If red symbolises passion, anger or intensity, there's all of that in abundance in 'God of Carnage' and it's reflected in Mark Thompson's economical, but clean-cut set design. Apart from a few pieces of furniture, the entire set is red, with the towering back and side walls all in the same fiery colour. Gaudy, but good.
Yasmina Reza's sharply observed and brilliantly-constructed comedy is quite simply hilarious and would dazzle even without such a glittering cast. I doubt that you'll find a comedy of this quality around elsewhere right now. And I don't think I've experienced any comedy in the past few years with so many laughs toppling over each other in almost every line. The rest of the audience seemed to find the play just as hysterically funny as I did.
So what is it really all about? There are messages about the role of parents and the problems children land on our plates. As Michel says, "children drag us towards disorder". Maybe that's so. VÃ©ronique on the other hand has a social angle: "behaving well gets you nowhere", she says. How true! And the cynic, Alain, has a wider and more jaundiced view of society: "Are we ever interested in anything but ourselves?" he enquires. Though these views are pretty forcefully expressed, the overall theme seems to be an analysis of middle-class values which are shown to be merely skin-deep, with a much earthier and selfish element simmering in the underlying strata. However, Reza's script also points towards deficiencies in society at large - how can we expect to get on harmoniously with other countries, when we can't even get on with the folks next door?
My mother would have regarded this witty and extremely funny play as ample justification (if any were needed) of her neighbourly strategies. And looking back, she might have been far wiser than I had imagined. Still, though her policy maintained the peace, we also never experienced the kind of raucous storm this quarrelsome episode produces. Looks like we missed a huge amount of fun!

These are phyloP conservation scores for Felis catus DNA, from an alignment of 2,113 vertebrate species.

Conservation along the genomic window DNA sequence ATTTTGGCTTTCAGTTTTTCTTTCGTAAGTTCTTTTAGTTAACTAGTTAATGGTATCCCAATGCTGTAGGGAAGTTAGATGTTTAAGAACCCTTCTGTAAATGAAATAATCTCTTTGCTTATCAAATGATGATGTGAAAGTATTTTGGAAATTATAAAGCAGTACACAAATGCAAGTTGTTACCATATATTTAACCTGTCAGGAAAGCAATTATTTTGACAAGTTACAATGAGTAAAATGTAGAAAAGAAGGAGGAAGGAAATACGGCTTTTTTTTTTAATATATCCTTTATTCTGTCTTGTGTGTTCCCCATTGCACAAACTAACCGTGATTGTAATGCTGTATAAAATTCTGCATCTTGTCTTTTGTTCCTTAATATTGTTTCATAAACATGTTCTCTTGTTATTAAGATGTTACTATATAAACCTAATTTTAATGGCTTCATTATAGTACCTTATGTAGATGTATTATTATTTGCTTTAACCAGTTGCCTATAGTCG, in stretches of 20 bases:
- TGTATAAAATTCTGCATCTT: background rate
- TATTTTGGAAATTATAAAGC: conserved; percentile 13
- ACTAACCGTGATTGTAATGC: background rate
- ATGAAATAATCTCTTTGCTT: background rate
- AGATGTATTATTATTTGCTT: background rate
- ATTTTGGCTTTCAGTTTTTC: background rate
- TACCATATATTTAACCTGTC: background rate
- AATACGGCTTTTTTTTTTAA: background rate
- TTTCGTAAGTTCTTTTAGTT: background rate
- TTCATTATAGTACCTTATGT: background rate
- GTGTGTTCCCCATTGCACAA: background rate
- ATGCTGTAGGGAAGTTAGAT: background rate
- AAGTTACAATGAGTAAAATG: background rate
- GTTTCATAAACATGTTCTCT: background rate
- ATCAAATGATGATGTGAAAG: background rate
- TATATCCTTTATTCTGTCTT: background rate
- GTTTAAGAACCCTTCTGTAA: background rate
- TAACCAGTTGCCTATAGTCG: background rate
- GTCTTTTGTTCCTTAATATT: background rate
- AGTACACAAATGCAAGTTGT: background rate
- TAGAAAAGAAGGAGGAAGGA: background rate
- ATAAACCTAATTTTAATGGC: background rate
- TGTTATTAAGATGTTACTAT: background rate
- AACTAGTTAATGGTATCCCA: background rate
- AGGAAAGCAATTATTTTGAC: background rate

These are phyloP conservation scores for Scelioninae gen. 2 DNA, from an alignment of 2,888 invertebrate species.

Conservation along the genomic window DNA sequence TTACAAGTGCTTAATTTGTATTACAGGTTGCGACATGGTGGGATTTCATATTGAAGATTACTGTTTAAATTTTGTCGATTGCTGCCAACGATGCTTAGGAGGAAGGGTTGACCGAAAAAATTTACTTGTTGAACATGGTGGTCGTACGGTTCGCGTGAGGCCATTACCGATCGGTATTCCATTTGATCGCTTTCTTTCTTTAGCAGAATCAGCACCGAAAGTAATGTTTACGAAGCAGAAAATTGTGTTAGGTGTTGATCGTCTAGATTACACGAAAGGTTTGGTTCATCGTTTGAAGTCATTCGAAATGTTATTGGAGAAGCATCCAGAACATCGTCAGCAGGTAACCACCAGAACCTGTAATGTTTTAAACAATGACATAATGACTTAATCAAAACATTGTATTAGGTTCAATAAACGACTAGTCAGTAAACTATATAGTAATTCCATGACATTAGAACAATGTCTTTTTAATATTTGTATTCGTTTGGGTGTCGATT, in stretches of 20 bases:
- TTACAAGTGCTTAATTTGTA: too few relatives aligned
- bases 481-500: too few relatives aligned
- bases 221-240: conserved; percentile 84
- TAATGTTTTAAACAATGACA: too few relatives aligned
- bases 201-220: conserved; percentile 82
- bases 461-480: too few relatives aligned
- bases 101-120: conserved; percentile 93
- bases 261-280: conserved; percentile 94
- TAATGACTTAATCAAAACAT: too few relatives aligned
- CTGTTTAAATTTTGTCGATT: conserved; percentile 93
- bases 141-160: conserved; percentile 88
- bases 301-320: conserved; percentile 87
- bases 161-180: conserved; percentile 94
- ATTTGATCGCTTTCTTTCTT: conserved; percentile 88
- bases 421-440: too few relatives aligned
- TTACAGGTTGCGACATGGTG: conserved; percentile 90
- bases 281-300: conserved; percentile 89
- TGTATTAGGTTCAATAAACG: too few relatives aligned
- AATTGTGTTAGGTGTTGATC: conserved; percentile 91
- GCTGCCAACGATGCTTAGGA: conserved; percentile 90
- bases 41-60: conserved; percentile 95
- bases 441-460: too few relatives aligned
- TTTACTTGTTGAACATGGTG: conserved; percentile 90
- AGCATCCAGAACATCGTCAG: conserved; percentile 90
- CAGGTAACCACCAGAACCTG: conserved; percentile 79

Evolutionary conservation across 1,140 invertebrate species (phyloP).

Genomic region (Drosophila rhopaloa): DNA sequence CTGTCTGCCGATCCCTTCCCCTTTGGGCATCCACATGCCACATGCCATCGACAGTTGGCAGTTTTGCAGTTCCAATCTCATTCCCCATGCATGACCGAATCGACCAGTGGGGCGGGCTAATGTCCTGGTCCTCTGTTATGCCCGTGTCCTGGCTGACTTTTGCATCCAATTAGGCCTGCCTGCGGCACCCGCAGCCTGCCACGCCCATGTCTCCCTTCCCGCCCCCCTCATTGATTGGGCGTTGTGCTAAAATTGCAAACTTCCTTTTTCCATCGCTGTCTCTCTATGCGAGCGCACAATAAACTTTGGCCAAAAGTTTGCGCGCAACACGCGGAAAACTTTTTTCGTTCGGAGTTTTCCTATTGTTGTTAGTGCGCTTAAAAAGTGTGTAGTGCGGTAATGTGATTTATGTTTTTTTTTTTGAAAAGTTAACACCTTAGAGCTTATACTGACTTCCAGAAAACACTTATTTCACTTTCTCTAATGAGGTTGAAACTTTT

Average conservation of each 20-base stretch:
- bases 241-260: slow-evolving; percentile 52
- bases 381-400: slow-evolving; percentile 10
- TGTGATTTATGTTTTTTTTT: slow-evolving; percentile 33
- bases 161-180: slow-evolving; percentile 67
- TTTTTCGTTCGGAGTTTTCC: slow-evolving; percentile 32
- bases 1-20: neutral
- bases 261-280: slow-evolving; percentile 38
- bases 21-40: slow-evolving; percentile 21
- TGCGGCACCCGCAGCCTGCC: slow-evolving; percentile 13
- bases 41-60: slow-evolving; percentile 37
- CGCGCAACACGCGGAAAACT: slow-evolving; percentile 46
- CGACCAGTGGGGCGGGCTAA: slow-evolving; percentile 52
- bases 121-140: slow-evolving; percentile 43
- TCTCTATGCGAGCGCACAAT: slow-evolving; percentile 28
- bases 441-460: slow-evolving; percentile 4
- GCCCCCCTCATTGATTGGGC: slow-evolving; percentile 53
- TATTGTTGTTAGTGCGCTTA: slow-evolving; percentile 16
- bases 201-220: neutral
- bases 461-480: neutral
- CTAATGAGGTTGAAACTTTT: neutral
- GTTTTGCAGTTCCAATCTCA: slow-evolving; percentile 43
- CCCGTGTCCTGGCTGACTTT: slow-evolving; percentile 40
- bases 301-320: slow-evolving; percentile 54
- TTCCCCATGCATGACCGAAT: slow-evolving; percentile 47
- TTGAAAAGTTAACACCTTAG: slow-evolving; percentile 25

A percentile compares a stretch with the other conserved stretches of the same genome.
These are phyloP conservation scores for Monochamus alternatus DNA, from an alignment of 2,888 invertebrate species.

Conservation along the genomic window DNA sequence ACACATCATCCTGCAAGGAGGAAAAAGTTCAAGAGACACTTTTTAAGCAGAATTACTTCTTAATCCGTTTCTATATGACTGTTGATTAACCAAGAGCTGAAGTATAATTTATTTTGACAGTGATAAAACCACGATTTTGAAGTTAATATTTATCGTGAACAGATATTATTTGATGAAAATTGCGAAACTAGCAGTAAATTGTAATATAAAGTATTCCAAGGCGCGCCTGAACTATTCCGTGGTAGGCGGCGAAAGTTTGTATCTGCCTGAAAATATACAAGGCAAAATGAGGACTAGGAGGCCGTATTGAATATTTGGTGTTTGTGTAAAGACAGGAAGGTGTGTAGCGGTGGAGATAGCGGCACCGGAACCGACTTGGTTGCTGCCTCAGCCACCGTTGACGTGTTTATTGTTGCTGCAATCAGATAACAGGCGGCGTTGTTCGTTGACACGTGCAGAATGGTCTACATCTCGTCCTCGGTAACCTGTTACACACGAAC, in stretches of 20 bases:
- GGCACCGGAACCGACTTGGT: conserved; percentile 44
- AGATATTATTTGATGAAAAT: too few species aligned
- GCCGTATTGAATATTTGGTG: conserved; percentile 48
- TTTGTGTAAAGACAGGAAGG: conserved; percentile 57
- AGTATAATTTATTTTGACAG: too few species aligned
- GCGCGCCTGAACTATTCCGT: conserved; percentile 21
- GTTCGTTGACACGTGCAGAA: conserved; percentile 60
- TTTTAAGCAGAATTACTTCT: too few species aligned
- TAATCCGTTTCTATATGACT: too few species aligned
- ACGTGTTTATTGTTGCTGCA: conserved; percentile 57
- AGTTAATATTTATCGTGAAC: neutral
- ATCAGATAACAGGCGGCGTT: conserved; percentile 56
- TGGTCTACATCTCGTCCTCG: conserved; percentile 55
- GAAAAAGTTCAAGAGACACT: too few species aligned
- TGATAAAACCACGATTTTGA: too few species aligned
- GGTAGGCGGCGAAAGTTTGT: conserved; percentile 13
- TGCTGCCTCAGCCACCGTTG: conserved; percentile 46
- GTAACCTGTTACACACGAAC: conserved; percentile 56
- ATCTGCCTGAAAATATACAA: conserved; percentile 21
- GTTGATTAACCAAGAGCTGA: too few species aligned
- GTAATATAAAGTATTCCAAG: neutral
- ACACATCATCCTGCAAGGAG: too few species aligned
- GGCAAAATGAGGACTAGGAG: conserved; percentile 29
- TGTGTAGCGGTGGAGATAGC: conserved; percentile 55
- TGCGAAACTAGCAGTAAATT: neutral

What the popular press had to say.....
NICHOLAS DE JONGH for THE EVENING STANDARD says, "God Of Carnage doesn't stimulate much thought, but it certainly provokes rueful laughter." ALICE JONES for THE INDEPENDENT says, "Confusing and stilted production." MICHAEL BILLINGTON for THE GUARDIAN says, "Witty translation...deft production." CHARLES SPENCER for THE DAILY TELEGRAPH says, "A crackling night of electrifying comic acting." ALEKS SIERZ for THE STAGE says, "Amusing? Yes, okay. Especially insightful? No, not really." BENEDICT NIGHTINGALE for THE TIMES says, "Tense, edgy and funny...I found myself delighted by her [Yasmina Reza] incisive observation, her acerbic wit, her shrewd humour - and her stunning cast."
Production photos by Alastair Muir